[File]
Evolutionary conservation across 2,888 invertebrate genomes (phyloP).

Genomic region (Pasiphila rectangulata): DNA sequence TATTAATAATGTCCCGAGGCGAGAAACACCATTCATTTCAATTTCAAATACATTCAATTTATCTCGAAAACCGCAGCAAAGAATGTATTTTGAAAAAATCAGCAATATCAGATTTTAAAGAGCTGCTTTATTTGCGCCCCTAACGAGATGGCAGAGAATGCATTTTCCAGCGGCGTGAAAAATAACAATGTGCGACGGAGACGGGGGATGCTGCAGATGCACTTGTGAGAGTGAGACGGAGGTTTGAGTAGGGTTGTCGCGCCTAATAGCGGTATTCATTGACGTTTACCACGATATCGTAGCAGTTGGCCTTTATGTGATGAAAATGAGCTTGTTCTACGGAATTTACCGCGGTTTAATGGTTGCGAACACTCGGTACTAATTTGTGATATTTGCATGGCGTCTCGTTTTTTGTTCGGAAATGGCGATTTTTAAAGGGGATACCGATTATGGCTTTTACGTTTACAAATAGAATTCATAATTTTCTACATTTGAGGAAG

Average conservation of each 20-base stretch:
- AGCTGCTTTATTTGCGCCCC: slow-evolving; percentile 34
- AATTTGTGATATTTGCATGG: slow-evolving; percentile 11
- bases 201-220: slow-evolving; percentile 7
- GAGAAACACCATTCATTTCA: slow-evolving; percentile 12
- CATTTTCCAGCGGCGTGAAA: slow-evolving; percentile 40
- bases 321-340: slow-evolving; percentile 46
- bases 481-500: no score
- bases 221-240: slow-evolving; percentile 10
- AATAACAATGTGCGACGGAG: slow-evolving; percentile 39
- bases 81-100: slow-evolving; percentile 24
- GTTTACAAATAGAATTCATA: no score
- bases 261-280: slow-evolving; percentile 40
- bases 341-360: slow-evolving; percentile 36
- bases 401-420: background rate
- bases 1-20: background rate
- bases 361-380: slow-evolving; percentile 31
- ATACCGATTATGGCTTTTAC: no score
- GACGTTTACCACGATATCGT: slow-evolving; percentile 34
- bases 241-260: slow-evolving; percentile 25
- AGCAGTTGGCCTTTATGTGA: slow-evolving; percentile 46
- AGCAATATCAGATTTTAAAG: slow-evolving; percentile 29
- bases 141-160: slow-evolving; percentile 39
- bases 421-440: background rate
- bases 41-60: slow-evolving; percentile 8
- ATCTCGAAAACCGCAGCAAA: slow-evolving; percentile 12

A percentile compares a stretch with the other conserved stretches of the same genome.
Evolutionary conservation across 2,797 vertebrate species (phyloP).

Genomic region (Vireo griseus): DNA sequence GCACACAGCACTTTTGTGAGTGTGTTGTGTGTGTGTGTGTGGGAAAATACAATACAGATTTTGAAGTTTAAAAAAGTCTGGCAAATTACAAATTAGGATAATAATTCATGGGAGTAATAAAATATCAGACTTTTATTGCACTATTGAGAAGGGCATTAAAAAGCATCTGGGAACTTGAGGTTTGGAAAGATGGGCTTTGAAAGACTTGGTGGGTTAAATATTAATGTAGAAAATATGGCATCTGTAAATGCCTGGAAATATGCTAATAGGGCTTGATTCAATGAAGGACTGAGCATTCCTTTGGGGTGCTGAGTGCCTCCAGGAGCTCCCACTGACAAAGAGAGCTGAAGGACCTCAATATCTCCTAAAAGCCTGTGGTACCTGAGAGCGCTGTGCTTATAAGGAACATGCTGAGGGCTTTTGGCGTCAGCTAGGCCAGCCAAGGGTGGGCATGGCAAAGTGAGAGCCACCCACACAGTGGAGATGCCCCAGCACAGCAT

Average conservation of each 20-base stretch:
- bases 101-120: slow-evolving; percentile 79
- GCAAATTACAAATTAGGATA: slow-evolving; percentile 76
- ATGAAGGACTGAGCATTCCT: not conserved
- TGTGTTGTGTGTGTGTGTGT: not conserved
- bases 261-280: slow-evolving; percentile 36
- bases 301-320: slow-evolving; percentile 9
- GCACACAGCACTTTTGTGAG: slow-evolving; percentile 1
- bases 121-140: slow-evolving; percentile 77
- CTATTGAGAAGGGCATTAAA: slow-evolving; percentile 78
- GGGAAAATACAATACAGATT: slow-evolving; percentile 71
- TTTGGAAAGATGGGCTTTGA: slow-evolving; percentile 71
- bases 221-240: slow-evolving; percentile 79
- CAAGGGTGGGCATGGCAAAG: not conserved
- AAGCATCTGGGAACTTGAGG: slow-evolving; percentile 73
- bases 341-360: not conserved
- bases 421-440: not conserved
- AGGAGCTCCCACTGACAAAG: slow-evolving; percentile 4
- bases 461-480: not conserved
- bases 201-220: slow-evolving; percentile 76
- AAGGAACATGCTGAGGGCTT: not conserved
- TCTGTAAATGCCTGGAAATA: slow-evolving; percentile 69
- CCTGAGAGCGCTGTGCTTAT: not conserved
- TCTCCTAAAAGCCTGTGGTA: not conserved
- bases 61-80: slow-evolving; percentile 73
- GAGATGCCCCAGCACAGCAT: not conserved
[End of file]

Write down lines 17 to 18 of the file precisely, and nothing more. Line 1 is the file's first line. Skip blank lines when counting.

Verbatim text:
- bases 401-420: background rate
- bases 1-20: background rate